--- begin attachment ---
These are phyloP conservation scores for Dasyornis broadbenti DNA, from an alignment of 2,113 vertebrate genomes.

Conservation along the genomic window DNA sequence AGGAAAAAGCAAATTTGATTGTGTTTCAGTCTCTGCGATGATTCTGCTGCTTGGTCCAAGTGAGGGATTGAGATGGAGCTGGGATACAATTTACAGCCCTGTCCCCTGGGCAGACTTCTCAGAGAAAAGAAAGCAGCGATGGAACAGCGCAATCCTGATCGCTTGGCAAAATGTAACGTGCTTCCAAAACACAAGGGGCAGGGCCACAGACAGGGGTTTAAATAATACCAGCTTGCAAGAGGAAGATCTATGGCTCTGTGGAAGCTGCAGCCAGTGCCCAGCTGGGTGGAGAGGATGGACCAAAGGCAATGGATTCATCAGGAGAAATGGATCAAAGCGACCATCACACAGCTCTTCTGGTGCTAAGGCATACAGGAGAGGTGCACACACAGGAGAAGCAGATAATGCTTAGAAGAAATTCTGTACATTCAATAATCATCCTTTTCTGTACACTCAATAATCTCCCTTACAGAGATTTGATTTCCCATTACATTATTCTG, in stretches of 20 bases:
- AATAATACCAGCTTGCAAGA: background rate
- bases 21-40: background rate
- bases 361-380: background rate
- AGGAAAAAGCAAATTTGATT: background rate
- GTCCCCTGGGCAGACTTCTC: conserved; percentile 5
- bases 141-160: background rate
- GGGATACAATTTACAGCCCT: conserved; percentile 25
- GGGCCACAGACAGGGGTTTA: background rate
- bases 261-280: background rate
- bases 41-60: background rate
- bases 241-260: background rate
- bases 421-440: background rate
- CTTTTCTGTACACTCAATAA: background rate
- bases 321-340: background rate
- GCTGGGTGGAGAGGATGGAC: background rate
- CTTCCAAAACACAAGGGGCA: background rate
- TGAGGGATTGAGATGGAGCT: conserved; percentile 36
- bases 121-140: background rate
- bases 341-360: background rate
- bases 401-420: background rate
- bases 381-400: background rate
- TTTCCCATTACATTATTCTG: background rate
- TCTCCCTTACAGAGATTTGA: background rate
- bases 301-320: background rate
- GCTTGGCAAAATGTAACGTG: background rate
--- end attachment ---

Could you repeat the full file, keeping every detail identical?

These are phyloP conservation scores for Dasyornis broadbenti DNA, from an alignment of 2,113 vertebrate genomes.

Conservation along the genomic window DNA sequence AGGAAAAAGCAAATTTGATTGTGTTTCAGTCTCTGCGATGATTCTGCTGCTTGGTCCAAGTGAGGGATTGAGATGGAGCTGGGATACAATTTACAGCCCTGTCCCCTGGGCAGACTTCTCAGAGAAAAGAAAGCAGCGATGGAACAGCGCAATCCTGATCGCTTGGCAAAATGTAACGTGCTTCCAAAACACAAGGGGCAGGGCCACAGACAGGGGTTTAAATAATACCAGCTTGCAAGAGGAAGATCTATGGCTCTGTGGAAGCTGCAGCCAGTGCCCAGCTGGGTGGAGAGGATGGACCAAAGGCAATGGATTCATCAGGAGAAATGGATCAAAGCGACCATCACACAGCTCTTCTGGTGCTAAGGCATACAGGAGAGGTGCACACACAGGAGAAGCAGATAATGCTTAGAAGAAATTCTGTACATTCAATAATCATCCTTTTCTGTACACTCAATAATCTCCCTTACAGAGATTTGATTTCCCATTACATTATTCTG, in stretches of 20 bases:
- AATAATACCAGCTTGCAAGA: background rate
- bases 21-40: background rate
- bases 361-380: background rate
- AGGAAAAAGCAAATTTGATT: background rate
- GTCCCCTGGGCAGACTTCTC: conserved; percentile 5
- bases 141-160: background rate
- GGGATACAATTTACAGCCCT: conserved; percentile 25
- GGGCCACAGACAGGGGTTTA: background rate
- bases 261-280: background rate
- bases 41-60: background rate
- bases 241-260: background rate
- bases 421-440: background rate
- CTTTTCTGTACACTCAATAA: background rate
- bases 321-340: background rate
- GCTGGGTGGAGAGGATGGAC: background rate
- CTTCCAAAACACAAGGGGCA: background rate
- TGAGGGATTGAGATGGAGCT: conserved; percentile 36
- bases 121-140: background rate
- bases 341-360: background rate
- bases 401-420: background rate
- bases 381-400: background rate
- TTTCCCATTACATTATTCTG: background rate
- TCTCCCTTACAGAGATTTGA: background rate
- bases 301-320: background rate
- GCTTGGCAAAATGTAACGTG: background rate